## $ sedan       <int> 1, 0, 0, 0, 0, 0, 0, 0, 0, 1, 1, 1, 1, 1, 1, 1, 1,...
## $ wagon       <int> 0, 0, 0, 0, 0, 0, 0, 0, 0, 0, 0, 0, 0, 0, 0, 0, 0,...

We want to build a model to predict the price of the car. We have the mileage, number of cylinders, size, some features (cruise control, sound system, leather seats), brand and then the style of car. The data already has dummy variables constructed but we need to drop one in order to estimate the model (e.g., set it as the reference level). We’ll drop the brand Chevy indicator (setting Chevy to the reference brand) and set the reference style to sedan. We’ll also drop the doors variable as that is perfectly co-linear with the coupe indicator and styles likely contain more information than the number of doors.

Our final model will look something like this:

select(cars, -Doors, -Chevy, -sedan) %>% 
  lm(Price ~ Milage + Cylinder + Cruise + Sound + Leather + Buick + Cadillac + 
  Pontiac + Saab + Saturn + convertible + coupe + hatchback + wagon, data = .)

The modelr package has a useful tool for making the cross-validation folds. crossv_kfold will divide the data into \(k\) (by default 10) folds and returns a tibble with the list-columns of train (the training data for the fold), test (the test set for the fold) and .id (the fold number). For more details on the idea of list-columns, see the Many Models Chapter in R for Data Science by Garrett Grolemund and Hadley Wickham.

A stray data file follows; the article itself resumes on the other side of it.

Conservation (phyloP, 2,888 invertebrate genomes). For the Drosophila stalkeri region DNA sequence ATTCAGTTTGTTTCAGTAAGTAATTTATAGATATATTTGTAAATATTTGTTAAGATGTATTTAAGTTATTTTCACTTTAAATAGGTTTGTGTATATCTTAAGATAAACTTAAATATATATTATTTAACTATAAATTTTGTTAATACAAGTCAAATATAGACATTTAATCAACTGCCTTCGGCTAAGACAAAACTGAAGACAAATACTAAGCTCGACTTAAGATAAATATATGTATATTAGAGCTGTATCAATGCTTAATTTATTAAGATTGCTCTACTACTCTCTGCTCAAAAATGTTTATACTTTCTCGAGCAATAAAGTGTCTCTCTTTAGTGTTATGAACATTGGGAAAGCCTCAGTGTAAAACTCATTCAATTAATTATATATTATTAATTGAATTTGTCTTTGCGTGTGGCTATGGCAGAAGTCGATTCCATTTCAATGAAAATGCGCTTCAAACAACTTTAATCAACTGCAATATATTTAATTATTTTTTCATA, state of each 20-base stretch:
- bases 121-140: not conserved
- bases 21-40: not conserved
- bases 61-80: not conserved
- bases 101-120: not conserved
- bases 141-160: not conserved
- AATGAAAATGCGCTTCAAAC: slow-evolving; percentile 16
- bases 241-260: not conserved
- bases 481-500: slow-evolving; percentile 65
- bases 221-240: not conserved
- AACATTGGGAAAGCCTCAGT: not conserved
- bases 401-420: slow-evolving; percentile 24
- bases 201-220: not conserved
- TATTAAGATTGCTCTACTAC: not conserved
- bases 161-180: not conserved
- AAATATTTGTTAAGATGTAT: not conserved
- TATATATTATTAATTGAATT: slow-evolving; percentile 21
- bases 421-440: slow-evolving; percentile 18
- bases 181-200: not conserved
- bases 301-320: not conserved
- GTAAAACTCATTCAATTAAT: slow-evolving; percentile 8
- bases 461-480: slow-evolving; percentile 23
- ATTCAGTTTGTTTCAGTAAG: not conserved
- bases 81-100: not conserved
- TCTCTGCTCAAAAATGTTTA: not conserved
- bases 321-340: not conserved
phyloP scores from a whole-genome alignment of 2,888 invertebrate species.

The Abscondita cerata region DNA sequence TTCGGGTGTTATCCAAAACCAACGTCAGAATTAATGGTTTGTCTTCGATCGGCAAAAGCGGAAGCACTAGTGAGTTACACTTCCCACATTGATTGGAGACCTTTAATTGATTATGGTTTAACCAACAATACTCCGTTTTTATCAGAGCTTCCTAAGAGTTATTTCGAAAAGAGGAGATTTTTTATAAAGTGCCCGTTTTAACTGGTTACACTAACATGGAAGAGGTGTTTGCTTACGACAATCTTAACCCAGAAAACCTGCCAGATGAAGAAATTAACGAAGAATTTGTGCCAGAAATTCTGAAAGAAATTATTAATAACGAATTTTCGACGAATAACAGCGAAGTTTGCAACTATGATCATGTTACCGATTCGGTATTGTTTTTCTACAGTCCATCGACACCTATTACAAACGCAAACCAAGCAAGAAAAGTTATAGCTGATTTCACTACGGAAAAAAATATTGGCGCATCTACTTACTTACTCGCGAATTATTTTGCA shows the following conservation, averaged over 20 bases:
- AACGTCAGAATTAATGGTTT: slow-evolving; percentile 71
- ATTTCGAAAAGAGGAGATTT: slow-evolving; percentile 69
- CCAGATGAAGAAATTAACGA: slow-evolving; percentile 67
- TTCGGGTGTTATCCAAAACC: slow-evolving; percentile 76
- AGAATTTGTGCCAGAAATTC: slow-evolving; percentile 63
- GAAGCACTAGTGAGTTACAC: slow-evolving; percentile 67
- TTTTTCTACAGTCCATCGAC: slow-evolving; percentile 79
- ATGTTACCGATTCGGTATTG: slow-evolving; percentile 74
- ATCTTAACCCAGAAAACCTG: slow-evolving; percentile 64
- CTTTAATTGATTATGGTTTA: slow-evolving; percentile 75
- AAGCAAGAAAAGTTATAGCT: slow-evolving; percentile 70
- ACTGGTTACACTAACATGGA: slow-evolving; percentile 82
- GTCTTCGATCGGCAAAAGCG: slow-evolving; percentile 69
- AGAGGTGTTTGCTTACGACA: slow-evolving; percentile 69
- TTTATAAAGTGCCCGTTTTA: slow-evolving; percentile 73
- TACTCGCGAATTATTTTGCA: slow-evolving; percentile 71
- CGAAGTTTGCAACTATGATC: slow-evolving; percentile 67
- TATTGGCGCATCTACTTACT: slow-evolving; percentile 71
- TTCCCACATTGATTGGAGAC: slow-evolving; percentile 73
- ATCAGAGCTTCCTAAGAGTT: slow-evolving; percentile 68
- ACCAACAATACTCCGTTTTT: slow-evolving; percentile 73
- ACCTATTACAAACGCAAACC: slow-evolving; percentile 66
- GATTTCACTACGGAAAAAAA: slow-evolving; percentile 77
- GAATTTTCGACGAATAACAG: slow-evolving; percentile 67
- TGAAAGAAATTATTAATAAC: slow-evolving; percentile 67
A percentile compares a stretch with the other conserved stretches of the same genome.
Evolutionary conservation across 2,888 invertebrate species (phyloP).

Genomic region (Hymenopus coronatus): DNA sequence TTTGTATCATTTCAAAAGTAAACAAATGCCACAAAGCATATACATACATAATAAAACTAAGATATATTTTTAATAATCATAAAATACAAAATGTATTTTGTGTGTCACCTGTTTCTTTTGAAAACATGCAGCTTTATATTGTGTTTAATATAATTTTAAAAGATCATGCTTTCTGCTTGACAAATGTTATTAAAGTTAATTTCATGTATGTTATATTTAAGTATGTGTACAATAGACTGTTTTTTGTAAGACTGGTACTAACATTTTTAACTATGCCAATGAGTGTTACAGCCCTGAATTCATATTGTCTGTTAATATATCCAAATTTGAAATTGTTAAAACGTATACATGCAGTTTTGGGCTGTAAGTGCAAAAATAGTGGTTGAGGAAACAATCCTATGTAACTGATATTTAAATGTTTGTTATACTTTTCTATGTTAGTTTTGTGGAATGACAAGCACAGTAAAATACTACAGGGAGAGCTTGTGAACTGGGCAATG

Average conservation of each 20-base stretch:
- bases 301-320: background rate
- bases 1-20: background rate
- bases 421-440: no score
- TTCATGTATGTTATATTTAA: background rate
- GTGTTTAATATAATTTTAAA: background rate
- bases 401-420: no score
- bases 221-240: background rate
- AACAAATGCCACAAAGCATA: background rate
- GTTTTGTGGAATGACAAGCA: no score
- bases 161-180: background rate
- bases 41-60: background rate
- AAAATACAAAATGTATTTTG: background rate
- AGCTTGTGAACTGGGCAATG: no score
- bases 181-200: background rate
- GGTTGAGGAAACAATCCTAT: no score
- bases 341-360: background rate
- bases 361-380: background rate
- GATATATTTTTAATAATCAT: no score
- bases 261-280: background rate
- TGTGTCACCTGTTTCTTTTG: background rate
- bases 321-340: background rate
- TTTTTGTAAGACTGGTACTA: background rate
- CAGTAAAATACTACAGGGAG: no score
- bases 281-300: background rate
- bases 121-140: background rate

cars_cv <- cars %>%
  select(-Doors, -Chevy, -sedan) %>%
  crossv_kfold(10)
cars_cv
## # A tibble: 10 × 3
##             train           test   .id
##            <list>         <list> <chr>
## 1  <S3: resample> <S3: resample>    01
## 2  <S3: resample> <S3: resample>    02
## 3  <S3: resample> <S3: resample>    03
## 4  <S3: resample> <S3: resample>    04
## 5  <S3: resample> <S3: resample>    05
## 6  <S3: resample> <S3: resample>    06
## 7  <S3: resample> <S3: resample>    07
## 8  <S3: resample> <S3: resample>    08
## 9  <S3: resample> <S3: resample>    09
## 10 <S3: resample> <S3: resample>    10

You might notice that instead of the elements being data.frame or tibble, they are resample objects. resample objects are cool because they are lazy. Instead of making 10 copies of cars, crossv_kfold() returned what are essentially pointers to the original data. So instead of storing the data 10 times, we store it once plus a little bit for the pointers. Indeed, we can see that in the object size:

pryr::object_size(cars)
## 63.6 kB
pryr::object_size(cars_cv)
## 93.7 kB

Awesome, right?

Now it is time to fit the model. It all can be down within the very tidy tidyverse (see what I did there?). The code below uses purrr:map() to fit the model for each one of the 10 folds and returns the RMSE on the test set.

cars_cv %>% 
  mutate(train = map(train, as_tibble)) %>%
  mutate(model = map(train, ~ lm(Price ~ Mileage + Cylinder + Cruise + Sound + 
                                   Leather + Buick + Cadillac + Pontiac + 
                                   Saab + Saturn + convertible + coupe +